I make a pretty good guacamole, or so I’m told. I wouldn’t know because I have been allergic to avocados most of my adult life.
Yes, be sad for me. I’m missing out on delicious, creamy, healthy avocados. (Well…I was, until my pregnancy fixed that for me. Thanks, WeeSheBeast!)
Green guacamole = delicious and pretty to look at. Brown guacamole = slightly less delicious and awful to look at. And we all know that presentation gives food 80% of its flavor.One challenge with avocados (and apples, and all kinds of fruit and vegetables that brown when exposed to the air) is keeping them green and beautiful.
So what to do? Someone spread around a rumor at some point that keeping the pit in your guacamole will keep it green…
MYTH: Leaving the avocado pit in your guacamole keeps it from browning.
Verdict: FALSE. The basic science behind oxidization debunks this one. Leaving an avocado pit in your bowl of guacamole just creates an obstacle for tortilla chips to get around.
As soon as the flesh of an avocado (or apple, banana, etc) hits the air, the process of oxidization begins. It’s not bad, but it definitely affects the texture and visual appeal!
How to keep your guacamole green
Simple: prevent your avocado from oxidizing. My favorite way to do this is to add a bit of lime juice (citrus being a natural anti-oxidant) to my guacamole. It adds great flavor while preserving the gorgeous green color.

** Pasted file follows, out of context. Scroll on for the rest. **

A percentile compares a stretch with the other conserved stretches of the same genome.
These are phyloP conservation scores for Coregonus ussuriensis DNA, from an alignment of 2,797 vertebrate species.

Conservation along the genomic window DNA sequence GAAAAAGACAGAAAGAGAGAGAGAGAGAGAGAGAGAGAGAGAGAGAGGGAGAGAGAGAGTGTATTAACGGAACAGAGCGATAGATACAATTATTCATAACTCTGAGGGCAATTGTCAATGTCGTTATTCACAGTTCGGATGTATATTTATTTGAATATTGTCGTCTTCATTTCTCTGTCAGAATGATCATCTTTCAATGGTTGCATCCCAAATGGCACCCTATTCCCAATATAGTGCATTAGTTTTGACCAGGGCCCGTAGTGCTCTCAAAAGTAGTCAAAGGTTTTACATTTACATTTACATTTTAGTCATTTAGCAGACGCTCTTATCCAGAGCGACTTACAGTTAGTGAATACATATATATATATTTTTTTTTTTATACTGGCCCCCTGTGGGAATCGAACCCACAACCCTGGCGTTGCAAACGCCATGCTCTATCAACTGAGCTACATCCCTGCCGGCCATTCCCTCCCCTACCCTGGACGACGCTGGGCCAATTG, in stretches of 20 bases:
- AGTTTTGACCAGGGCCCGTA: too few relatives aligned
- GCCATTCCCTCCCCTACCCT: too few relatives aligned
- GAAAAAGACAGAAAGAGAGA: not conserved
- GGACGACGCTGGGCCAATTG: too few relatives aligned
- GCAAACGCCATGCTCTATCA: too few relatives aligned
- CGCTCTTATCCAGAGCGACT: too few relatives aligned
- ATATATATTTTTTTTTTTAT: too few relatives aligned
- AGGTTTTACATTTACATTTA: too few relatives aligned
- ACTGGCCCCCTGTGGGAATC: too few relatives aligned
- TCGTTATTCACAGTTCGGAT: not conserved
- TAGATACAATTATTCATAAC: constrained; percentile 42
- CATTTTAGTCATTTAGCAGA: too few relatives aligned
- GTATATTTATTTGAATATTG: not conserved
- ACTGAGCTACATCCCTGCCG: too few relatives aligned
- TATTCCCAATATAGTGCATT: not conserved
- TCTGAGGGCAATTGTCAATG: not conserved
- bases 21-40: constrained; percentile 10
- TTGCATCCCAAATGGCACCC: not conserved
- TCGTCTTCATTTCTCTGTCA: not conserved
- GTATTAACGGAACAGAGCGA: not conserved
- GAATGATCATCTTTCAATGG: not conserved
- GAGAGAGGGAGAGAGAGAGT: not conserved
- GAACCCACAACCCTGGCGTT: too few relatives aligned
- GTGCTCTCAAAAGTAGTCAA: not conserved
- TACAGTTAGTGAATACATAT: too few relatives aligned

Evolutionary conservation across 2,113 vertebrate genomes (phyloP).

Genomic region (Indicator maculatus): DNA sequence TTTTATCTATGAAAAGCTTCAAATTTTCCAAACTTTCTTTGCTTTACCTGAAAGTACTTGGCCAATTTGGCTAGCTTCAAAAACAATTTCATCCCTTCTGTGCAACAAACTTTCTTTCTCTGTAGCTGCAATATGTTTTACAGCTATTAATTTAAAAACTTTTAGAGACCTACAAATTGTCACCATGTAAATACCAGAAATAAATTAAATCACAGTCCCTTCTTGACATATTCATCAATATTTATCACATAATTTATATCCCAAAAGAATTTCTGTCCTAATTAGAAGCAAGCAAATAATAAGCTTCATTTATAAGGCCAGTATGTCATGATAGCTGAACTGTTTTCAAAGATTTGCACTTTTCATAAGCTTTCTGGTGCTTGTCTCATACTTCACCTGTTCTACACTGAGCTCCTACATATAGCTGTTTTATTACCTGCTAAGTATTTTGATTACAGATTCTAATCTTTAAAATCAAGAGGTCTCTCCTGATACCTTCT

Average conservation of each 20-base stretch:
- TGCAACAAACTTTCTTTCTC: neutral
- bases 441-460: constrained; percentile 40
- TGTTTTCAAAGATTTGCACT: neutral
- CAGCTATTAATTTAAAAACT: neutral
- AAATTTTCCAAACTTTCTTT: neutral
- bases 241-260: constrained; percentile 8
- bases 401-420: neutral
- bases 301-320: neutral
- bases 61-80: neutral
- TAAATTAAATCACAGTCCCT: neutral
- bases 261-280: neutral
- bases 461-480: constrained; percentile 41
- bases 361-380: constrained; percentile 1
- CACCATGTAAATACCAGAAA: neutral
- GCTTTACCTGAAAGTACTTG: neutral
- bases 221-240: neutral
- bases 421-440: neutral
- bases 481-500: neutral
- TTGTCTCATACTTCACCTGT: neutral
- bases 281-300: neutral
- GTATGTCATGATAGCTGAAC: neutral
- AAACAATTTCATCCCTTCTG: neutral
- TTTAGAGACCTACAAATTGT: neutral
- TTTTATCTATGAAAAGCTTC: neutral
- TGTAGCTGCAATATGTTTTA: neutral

You can also prevent the flesh from being exposed to the oxygen in the air. Instead of storing your guacamole with plastic wrap over the bowl, place the plastic wrap directly on the guacamole, so there isn’t any air in between.
If you’re an overachiever, go for both the plastic wrap and lime juice.
This works for apples, too!
Plastic wrapping an apple is tough, but you can dunk sliced apples into ice cold water with a squeeze of lemon or lime juice to help them keep their color. Sprite, 7-UP and other citrus sodas can work well, too, but I’ve found that they can sometimes affect the flavor of my apples.
This actually works for all kinds of fruits that oxidize. I always keep lime and lemon juice on hand to add to my water, so I’m prepared to battle any browning fruit problems, as well.
So, we’ll call this another one “busted!” Do you have any kitchen myths you’d like me to explore and explain? Send me a message through my contact page or leave a comment here and I’ll see what I can do for you!